Ray Petty gained fame in road
racing circles as a leading tuner, especially
of the Manx Norton engine. He had more successes
with it that any other independant and was
best known for dettling Derek Minter's singles
to win five British Championships between
1962 and 1966.
The Farnborough-based engineer
was also associated with other top riders
and prepared a Norton that took Percy May
to the 1971 500cc British Championship,
the last to be won by a single-cylinder
Petty ventured into frame
design and began marketing chassis kits
in 1971. Fabricated in lightweight T45 tube
by welding specialist Colin Dixon, Petty's
low-slung, quick-steering frame was intended
to keep the Manx competitive on short circuits.
A road version was also made to house the
750cc Norton Commando engine.
Of elecen race frames made,
one supplied to the West Midlands based
Bee Bee Brothers equipe was the most successful.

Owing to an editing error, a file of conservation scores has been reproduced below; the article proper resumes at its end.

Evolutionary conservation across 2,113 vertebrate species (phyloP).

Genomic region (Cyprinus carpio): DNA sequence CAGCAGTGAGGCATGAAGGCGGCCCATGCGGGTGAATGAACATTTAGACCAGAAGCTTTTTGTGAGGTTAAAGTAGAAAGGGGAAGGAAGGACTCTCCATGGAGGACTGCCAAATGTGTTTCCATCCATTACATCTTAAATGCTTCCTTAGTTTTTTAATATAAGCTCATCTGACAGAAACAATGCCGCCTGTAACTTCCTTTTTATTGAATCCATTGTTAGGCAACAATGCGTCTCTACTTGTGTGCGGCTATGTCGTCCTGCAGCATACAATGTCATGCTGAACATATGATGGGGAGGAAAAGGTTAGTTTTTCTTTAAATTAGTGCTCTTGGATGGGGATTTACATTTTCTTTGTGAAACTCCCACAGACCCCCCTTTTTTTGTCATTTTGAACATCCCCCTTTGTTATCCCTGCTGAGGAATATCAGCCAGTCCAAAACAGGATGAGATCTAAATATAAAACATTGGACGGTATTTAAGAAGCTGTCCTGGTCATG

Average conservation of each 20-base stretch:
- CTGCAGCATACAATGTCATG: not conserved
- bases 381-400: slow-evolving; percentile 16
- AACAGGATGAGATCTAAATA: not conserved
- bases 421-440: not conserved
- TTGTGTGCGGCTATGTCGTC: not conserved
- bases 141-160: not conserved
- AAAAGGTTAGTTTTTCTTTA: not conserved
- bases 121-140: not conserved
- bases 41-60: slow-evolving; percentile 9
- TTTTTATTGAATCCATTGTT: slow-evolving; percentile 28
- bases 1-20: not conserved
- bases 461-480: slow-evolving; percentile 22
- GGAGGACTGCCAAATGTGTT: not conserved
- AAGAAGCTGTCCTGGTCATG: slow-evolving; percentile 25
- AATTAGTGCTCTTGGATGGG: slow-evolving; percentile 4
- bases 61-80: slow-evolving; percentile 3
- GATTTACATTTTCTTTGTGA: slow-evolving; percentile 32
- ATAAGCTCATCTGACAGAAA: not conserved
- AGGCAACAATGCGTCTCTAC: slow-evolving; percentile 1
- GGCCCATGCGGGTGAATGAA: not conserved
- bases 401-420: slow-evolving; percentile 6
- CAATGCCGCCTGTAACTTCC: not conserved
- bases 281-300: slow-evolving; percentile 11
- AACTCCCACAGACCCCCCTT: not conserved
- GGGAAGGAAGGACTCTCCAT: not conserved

Fitted with a 500cc Manx engine it was ridden
by Malcolm Lucas, who kept the Norton name
alive on British circuits through the Seventies,
winning races and championships.
The red and silver machine
is the fomrer Bee Bee Petty Manx with frame
number 7. Iw as acquired in the late eighties
by classic racer Adrian Sellars, who also
obtained frame number 8 to build the green
and silver 350cc Petty Norton. The smaller
machine has Petty's special front fork with
fabricated top yokes.
Ray Petty died in 1987, when
his Manx service was taken over and greatly
expanded by Derbyshire firm Summerfield
Engineering. More recently another company,
Whire Rose Racing, used frame Number 7 as
a pattern for a near-replica of the Petty
Manx frame. Its widespread success in classic
racing is a tribute to the original Petty
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